McIntosh et al. (2008) found a transposon-like element that contained the blaCMY−2 β-lactamase gene. This element is known to be widely distributed among foodborne and clinical Salmonella strains as well as other Enterobacteriaceae in Asia and the United States. Other transposons (e.g., Tn21) are involved in the dissemination of ARG and mercury resistance genes (as in pAsa4) between gram-negative bacteria (Liebert et al., 1999). Transposon Tn21 located on the pR148 plasmid carried qacH, blaOXA−10, aadA1, and sul1 cassette, which showed 100% similarity (when the last gene is excluded) to Acinetobacter baumanii AYE genome. A Tn1721-like transposon, conferring tetracycline resistance via tetA/R genes, was identified on the same plasmid. Tn1721 belongs to the Tn501 subfamily and the Tn3 family of transposons. The involvement of Tn1721 and Tn1721-like elements in the dissemination of the tetA gene has been observed in many other studies (Rhodes et al., 2000; Pasquali et al., 2005; Girlich et al., 2010). This transposon is also ubiquitous among IncU plasmids, which form another important group within Aeromonas spp.
Furthermore, many transposons and various insertion sequences were identified among Aeromonas spp. in association with β-lactamases. The study of Girlich et al. (2011) revealed many ESBL β-lactamases of different genetic backgrounds. The blaSHV−12 gene was preceded by IS26 while the blaPER−1 gene was located between ISPa12 and ISPa13, thus forming a part of a composite transposon Tn1213. It is also alarming that blaKPC−2 genes encoding carbapenemases have been isolated from Aeromonas spp. recovered from hospital sewage (Picão et al., 2013). The blaKPC−2 gene was found on the Tn4401 transposon and Tn3-tnpR/ISKpn8/blaKPC−2/ISKpn6 array.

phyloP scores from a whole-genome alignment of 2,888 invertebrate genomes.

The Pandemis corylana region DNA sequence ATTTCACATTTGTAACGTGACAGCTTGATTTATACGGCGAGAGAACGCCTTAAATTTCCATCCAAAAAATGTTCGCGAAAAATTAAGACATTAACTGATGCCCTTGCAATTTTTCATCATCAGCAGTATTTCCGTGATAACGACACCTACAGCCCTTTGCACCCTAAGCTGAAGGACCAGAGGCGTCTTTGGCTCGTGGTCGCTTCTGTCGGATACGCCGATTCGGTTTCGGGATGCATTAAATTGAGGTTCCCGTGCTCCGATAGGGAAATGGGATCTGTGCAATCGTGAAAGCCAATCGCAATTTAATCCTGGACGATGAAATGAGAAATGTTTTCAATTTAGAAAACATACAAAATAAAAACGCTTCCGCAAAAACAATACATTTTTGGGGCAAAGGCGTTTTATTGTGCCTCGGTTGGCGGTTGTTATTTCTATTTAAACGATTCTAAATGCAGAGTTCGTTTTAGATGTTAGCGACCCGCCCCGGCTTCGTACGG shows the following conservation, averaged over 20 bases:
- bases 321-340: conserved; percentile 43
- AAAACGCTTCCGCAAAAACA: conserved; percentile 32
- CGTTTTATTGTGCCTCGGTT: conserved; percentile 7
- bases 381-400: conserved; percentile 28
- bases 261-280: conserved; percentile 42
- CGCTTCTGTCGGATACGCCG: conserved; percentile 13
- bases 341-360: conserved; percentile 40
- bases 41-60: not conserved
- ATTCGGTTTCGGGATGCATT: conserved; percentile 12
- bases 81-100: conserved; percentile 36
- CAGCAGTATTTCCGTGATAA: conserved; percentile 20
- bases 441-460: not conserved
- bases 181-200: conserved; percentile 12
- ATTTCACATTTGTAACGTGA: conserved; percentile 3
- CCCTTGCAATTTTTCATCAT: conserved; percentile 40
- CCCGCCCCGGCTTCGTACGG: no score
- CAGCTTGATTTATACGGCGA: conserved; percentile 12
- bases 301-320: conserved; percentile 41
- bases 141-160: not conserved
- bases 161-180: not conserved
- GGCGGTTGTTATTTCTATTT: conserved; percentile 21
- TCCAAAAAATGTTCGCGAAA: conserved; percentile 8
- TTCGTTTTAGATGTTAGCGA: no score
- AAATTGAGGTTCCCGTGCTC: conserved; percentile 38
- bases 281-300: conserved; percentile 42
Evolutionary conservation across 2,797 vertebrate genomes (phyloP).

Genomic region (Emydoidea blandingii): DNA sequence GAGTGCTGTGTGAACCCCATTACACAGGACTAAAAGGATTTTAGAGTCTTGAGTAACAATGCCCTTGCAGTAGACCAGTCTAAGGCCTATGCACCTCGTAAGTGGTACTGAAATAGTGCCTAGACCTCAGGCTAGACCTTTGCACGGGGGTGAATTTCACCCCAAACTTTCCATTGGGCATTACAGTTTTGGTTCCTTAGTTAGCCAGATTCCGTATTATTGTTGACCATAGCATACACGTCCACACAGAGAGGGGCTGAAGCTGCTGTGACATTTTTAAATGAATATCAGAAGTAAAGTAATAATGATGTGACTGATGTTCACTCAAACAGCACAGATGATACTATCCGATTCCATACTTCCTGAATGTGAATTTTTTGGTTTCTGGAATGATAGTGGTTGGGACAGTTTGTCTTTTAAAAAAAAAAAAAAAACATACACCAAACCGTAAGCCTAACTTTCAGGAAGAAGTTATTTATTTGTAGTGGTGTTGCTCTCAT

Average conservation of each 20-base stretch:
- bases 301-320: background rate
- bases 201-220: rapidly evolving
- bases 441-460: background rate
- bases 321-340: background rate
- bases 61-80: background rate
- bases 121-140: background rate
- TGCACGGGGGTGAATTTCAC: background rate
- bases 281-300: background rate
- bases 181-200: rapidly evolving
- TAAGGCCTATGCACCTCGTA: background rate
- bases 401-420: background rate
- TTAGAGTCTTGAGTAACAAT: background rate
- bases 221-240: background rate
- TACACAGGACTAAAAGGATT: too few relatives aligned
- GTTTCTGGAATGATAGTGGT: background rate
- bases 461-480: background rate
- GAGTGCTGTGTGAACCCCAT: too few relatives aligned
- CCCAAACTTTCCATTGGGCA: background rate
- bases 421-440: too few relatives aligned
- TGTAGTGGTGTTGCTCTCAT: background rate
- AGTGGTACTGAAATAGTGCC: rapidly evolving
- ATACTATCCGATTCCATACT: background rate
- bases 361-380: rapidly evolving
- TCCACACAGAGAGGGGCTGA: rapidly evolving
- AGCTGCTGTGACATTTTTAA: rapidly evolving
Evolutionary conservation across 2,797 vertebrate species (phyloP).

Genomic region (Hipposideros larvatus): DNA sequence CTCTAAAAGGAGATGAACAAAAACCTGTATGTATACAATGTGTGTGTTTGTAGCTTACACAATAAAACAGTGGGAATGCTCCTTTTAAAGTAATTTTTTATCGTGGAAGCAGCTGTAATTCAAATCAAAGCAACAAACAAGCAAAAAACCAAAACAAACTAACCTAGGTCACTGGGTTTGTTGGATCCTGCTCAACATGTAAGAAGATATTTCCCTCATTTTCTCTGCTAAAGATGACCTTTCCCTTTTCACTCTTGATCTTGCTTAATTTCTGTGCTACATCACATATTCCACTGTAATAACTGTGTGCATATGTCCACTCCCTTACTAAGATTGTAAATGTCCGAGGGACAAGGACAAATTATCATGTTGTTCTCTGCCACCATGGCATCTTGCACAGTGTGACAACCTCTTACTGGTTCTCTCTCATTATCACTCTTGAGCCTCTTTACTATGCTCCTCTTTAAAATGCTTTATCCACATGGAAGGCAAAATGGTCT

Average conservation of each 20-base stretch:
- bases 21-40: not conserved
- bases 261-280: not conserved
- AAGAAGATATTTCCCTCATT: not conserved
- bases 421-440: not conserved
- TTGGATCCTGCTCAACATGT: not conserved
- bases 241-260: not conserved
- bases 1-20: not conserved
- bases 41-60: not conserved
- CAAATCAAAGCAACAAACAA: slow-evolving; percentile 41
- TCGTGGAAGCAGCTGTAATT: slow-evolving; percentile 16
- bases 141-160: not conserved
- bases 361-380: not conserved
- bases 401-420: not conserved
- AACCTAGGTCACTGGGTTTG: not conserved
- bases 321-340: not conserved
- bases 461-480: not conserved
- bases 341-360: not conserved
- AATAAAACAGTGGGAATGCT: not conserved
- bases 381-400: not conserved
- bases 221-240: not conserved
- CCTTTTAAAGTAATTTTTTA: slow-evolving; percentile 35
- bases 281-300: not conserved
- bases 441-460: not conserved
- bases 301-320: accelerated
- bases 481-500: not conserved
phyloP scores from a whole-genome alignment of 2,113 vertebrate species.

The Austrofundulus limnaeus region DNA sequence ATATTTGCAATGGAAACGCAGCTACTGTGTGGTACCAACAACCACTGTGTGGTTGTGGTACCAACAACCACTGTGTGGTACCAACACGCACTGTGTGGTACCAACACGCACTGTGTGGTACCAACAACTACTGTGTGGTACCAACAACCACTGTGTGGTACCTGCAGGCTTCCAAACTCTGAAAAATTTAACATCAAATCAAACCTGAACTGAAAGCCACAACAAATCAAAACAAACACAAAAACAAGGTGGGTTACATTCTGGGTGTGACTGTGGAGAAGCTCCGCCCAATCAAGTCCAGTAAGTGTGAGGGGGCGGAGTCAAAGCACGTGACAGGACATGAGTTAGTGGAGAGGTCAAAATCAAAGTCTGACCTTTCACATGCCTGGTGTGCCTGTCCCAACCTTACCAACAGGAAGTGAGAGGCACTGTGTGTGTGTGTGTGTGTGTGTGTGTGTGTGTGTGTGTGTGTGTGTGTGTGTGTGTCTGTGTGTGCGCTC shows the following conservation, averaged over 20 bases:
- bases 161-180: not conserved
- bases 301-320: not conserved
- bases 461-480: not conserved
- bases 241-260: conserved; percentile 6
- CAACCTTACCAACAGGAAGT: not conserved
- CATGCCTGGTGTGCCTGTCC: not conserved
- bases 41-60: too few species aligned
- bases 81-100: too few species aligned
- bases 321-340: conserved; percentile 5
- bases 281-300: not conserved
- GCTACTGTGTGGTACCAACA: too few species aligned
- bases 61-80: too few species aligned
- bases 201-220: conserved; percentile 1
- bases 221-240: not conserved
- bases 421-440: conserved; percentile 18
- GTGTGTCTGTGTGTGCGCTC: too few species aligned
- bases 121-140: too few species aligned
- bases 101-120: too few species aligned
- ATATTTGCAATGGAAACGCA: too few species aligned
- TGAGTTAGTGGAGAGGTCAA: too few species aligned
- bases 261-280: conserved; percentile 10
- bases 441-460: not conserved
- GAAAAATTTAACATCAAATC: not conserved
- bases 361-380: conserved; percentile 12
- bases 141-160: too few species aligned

Integrons are widely distributed bacterial genetic elements that are able to acquire gene cassettes frequently containing ARG. Most of them belong to the 1st, 2nd, or 3rd class of integrons and contain intI1, intI2, or intI3 integrase genes, respectively (Hall et al., 1999). Integrons harbored by plasmids, transposons and other mobile structures are called “mobile integrons” (MI), because MGE promote their dissemination. For this reason, MI are also involved in spreading antibiotic resistance in the environment (Laroche et al., 2009). Integrons found in Aeromonas spp. mainly belong to the class 1 and carry a number of antibiotic resistance gene cassettes (Tables 1, 2). Schmidt et al. (2001) demonstrated that class 1 integrons frequently occurred on oxytetracycline resistance plasmids (most often tetA), but they did not observe any strong correlations between integrons and tet genes or any other group of plasmids. Similar results were reported by Jacobs and Chenia (2007), who observed class 1 integrons and tet genes in 68.4% isolates that also harbored different types of plasmid profiles. However, the study of Moura et al. (2012) demonstrated a positive correlation between integrons and FrepB and I1 plasmids isolated from Aeromonas spp. from wastewater. Furthermore, Schmidt et al. (2001) reported a close association of sulfadiazine/trimethoprim resistance and class 1 integrons, which manifested in the presence of sul1 and dfr gene cassette inserts in class 1 integrons. Henriques et al. (2006), detected intI genes in 21% of Aeromonas and 29.6% of Enterobacteriaceae isolates. The most often found resistance gene cassettes contained various aadA genes, which were also observed in later studies (Moura et al., 2007; Koczura et al., 2014; Sarria-Guzmán et al., 2014). Integrons are also correlated with β-lactamase genes, e.g., genes blaVEB−1 and blaSHV−12were located in class 1 integrons on plasmids of different sizes (30–170 kb) (Jacobs and Chenia, 2007; Carvalho et al., 2012). Integrons of class 2 were found in a couple of studies that indicated putative chromosomal location of these integrons (Carvalho et al., 2012). Other integrons belonging to class 1, such as IN2-like, IN4-like, IN6-like, IN37-like, or SXT, as well as many undescribed integrons, have been also reported on Aeromonas spp. plasmids (Table 1).
Virulence Factors on MGE